Progress is being made on AquaBounty's new salmon farm in Pioneer, Ohio.

AquaBounty produced fewer fish and made bigger loss in Q1


Land-based salmon farmer AquaBounty made less revenue and a larger loss in the first quarter of this year than in the same period the year before, it said today.

The company earned US $398,000 from sales of salmon, ova and fry, which was 59% less than the $963,000 made in Q1 2022. Net loss in the first quarter of 2023 was $6.5 million, as compared to $5.1 million in the first quarter of 2022.

AquaBounty grows salmon that inherit a genetic modification made 30 years ago that enables them to grow more quickly than standard Atlantic salmon.

“Our first quarter results were impacted by the need to conduct planned repairs to our Indiana farm,” said chief executive Sylvia Wulf. “The year-over-year revenue decline for the quarter was related to the scheduled downtime needed to make facility repairs.

“Additionally, with the transition of our Prince Edward Island grow-out facility to broodstock maintenance and egg production last August, we no longer are harvesting GE salmon from that farm. Demand for our fish continues to exceed our supply and during March the Indiana farm had its highest monthly harvest output to date.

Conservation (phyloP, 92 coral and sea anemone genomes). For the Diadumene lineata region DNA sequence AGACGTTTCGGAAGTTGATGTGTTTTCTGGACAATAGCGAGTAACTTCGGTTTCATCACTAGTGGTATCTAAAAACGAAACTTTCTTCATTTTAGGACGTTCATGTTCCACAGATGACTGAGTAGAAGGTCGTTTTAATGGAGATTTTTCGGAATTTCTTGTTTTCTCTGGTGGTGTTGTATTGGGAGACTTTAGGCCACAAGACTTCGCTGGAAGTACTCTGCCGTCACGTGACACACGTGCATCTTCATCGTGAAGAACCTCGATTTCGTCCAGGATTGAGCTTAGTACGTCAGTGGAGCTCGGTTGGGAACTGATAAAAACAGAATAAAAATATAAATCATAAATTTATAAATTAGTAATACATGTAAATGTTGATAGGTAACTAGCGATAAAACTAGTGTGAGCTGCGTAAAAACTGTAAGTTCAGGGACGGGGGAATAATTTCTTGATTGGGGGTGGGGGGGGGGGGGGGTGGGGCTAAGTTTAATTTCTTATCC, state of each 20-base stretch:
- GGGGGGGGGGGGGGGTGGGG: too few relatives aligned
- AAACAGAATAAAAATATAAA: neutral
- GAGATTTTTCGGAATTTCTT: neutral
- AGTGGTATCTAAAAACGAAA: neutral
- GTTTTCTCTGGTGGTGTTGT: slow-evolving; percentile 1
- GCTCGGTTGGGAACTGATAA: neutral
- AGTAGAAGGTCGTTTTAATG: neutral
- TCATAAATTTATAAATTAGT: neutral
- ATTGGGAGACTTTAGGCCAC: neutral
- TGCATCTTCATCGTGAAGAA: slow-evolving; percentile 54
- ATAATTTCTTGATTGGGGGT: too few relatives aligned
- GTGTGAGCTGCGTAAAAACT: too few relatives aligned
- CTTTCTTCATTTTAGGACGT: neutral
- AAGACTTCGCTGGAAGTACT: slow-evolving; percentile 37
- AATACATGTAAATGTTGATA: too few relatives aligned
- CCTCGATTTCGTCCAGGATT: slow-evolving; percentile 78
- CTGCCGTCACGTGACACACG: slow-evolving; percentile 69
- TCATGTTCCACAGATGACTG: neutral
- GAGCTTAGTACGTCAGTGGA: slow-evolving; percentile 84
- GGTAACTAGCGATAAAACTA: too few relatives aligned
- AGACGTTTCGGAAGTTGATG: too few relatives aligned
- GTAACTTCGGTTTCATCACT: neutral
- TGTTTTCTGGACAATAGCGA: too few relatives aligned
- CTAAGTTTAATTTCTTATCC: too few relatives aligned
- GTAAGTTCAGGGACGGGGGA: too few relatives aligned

New farm

“We continue to make progress on the construction of our new farm in Pioneer, Ohio and we encourage our investors to view the pictures and drone footage that we’ve made available on our website to document the farm’s progression.

“The timing for the closing of our bond financing is still expected to be mid-year and we are closely monitoring bond interest rates, project cost estimates, and the general economic environment.

“We are also moving forward in growth areas outside of GE salmon, including expansion of our conventional salmon egg and fry business and potential partnerships in conventional salmon farming outside of North America. I look forward to providing my fellow shareholders with an update in the near future.”

AquaBounty’s cash and cash equivalents and restricted cash totalled $73.8m as of March 31, 2023, as compared to $102.6m as of December 31, 2022.

The company's farm in Indiana has a capacity of 1,200 gutted weight tonnes annually. Its farm will in Ohio will have an annual capacity of 10,000 gutted weight tonnes and is the first of four or five such facilities that AquaBounty intends to build in North America.

The Massachusetts-based company is also looking at joint ventures in Israel and South America.